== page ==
Pennsylvania election officials argue against GOP bid to use old maps
It would be premature for the state Supreme Court to order Pennsylvania's legislative elections this year to be held based on old maps of state House and Senate districts, top state elections officials told the justices in a new court filing.
Acting Secretary of State Leigh Chapman and Jessica Mathis, director of the state Bureau of Election Services and Notaries, argued in a filing made Wednesday that House Majority Leader Kerry Benninghoff's request to use the old maps “is without foundation in law or fact.”
Benninghoff, R-Centre, was the lone “no” vote in the 4-1 decision on Feb. 4 by the Legislative Reapportionment Commission to adopt new General Assembly maps that take into account population shifts reflected in the 2020 census.
Benninghoff sued a week ago, asking the high court to throw out the new district plan and to declare that this year's elections be run based on district lines adopted in 2013.
Those who object to the Legislative Reapportionment Commission's end product have until March 7 to file appeals and briefs. So far Benninghoff and a group of Butler County residents have filed such appeals.
The Department of State, under Democratic Gov. Tom Wolf, argued a decision to use old maps this year is not appropriate unless the state Supreme Court first rules the commission's final plan to be unconstitutional. The agency's top officials also argued that at this stage, the new sets of district boundaries can get the court's final OK soon enough that the justices will not have to delay the May 17 primary election.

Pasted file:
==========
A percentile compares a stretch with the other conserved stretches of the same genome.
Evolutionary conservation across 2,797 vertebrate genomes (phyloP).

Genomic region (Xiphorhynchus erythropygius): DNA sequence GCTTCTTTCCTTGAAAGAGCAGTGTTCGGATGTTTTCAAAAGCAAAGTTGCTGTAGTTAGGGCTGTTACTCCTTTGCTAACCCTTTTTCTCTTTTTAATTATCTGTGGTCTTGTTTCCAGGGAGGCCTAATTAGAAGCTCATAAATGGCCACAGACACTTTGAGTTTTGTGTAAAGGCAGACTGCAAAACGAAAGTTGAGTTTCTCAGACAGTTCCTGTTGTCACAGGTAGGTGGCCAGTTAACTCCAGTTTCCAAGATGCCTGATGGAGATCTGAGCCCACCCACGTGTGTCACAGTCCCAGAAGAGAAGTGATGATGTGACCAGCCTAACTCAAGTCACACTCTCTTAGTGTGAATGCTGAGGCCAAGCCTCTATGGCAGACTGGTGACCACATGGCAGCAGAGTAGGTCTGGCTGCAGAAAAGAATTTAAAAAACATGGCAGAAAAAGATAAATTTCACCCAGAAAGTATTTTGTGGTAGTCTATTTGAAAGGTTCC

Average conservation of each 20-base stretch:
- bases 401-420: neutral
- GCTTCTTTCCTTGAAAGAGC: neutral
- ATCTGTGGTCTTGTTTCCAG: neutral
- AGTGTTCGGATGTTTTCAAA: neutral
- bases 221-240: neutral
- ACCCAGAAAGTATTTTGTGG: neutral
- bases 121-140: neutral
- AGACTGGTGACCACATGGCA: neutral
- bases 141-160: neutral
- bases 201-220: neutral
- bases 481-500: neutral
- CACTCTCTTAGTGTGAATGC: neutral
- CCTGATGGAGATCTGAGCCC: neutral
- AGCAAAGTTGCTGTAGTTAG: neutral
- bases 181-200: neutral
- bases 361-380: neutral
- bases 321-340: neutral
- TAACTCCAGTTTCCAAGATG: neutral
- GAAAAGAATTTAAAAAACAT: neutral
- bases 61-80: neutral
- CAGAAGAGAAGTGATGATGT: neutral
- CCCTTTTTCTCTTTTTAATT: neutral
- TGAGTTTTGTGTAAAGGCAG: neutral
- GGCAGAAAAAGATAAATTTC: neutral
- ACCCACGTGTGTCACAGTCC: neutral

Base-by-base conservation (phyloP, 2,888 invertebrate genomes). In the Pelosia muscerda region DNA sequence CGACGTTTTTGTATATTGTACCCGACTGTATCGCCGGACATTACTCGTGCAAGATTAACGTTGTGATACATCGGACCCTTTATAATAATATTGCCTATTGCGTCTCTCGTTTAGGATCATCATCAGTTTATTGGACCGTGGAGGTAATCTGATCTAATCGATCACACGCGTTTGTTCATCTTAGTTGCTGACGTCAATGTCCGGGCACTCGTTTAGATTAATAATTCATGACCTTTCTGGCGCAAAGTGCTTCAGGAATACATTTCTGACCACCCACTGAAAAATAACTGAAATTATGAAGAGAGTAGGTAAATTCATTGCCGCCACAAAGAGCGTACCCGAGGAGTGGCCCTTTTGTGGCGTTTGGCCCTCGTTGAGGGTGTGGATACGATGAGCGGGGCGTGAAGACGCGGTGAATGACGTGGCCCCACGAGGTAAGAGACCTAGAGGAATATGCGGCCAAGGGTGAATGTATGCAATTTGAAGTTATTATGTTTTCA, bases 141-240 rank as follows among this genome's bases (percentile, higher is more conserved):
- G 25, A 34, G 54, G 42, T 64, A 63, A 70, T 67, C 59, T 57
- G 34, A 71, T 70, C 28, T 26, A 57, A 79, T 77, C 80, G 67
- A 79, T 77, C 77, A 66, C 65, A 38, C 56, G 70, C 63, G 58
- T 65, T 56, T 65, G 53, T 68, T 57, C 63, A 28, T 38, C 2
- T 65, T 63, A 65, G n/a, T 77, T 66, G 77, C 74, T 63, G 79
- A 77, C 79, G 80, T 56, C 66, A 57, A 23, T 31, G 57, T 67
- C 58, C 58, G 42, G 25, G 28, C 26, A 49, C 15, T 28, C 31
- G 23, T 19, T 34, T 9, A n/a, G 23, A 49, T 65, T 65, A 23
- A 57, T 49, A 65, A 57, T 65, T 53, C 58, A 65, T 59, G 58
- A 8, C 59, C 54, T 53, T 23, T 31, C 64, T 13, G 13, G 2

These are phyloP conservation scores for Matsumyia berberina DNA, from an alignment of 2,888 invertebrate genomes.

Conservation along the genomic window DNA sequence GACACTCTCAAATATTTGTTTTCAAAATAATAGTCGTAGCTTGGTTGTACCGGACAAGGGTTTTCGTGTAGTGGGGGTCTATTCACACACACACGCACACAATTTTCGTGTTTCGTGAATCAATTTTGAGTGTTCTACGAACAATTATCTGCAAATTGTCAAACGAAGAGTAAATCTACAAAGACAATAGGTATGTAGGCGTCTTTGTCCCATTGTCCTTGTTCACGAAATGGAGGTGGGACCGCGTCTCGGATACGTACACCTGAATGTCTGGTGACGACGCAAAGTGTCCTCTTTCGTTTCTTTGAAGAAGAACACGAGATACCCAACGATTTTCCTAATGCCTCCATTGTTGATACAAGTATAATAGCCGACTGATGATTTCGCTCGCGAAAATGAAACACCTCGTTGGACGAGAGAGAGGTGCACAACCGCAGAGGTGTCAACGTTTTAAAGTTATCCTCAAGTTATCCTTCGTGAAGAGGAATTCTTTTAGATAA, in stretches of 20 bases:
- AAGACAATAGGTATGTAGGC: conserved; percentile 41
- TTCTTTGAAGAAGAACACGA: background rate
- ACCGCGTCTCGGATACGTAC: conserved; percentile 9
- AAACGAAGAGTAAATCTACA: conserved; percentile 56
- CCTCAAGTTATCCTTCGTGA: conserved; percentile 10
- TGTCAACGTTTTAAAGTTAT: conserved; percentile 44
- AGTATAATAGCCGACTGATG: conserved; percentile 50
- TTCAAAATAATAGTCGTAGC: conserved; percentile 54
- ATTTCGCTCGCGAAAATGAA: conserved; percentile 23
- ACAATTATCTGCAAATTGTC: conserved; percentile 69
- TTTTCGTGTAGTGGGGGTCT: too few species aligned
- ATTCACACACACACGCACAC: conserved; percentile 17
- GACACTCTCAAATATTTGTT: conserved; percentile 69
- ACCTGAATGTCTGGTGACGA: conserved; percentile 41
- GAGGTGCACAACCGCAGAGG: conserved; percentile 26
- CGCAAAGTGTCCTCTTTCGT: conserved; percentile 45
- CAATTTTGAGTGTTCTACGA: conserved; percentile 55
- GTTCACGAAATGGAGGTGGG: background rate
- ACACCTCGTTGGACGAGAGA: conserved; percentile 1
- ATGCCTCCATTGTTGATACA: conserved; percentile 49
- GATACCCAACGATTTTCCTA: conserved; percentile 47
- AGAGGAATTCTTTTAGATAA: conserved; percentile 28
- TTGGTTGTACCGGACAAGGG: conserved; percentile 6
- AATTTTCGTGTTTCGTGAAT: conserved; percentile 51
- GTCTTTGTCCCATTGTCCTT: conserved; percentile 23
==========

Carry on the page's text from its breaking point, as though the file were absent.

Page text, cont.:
Lawyers for the Legislative Reapportionment Commission, in a separate filing, said running 2022 elections based on 2013 maps would mean using “unconstitutionally malapportioned districts" and argued the commission's maps are “superior to the plan currently in effect in just about every metric” under state constitutional standards for redistricting.
Benninghoff argues the House maps are slanted in favor of Democrats and violate state constitutional standards in splitting municipalities and by how much some districts would vary from the average district’s population size.
He also claims that by creating districts that encompass significant numbers of Black, Asian and Latino voters, the reapportionment “illegally draws to a racial target.”
Both legislative chambers are firmly in Republican hands, even though Pennsylvania voters have repeatedly demonstrated the state is narrowly divided between Democrats and Republicans. All 203 state House seats and half the 50-member Senate are up for election this year.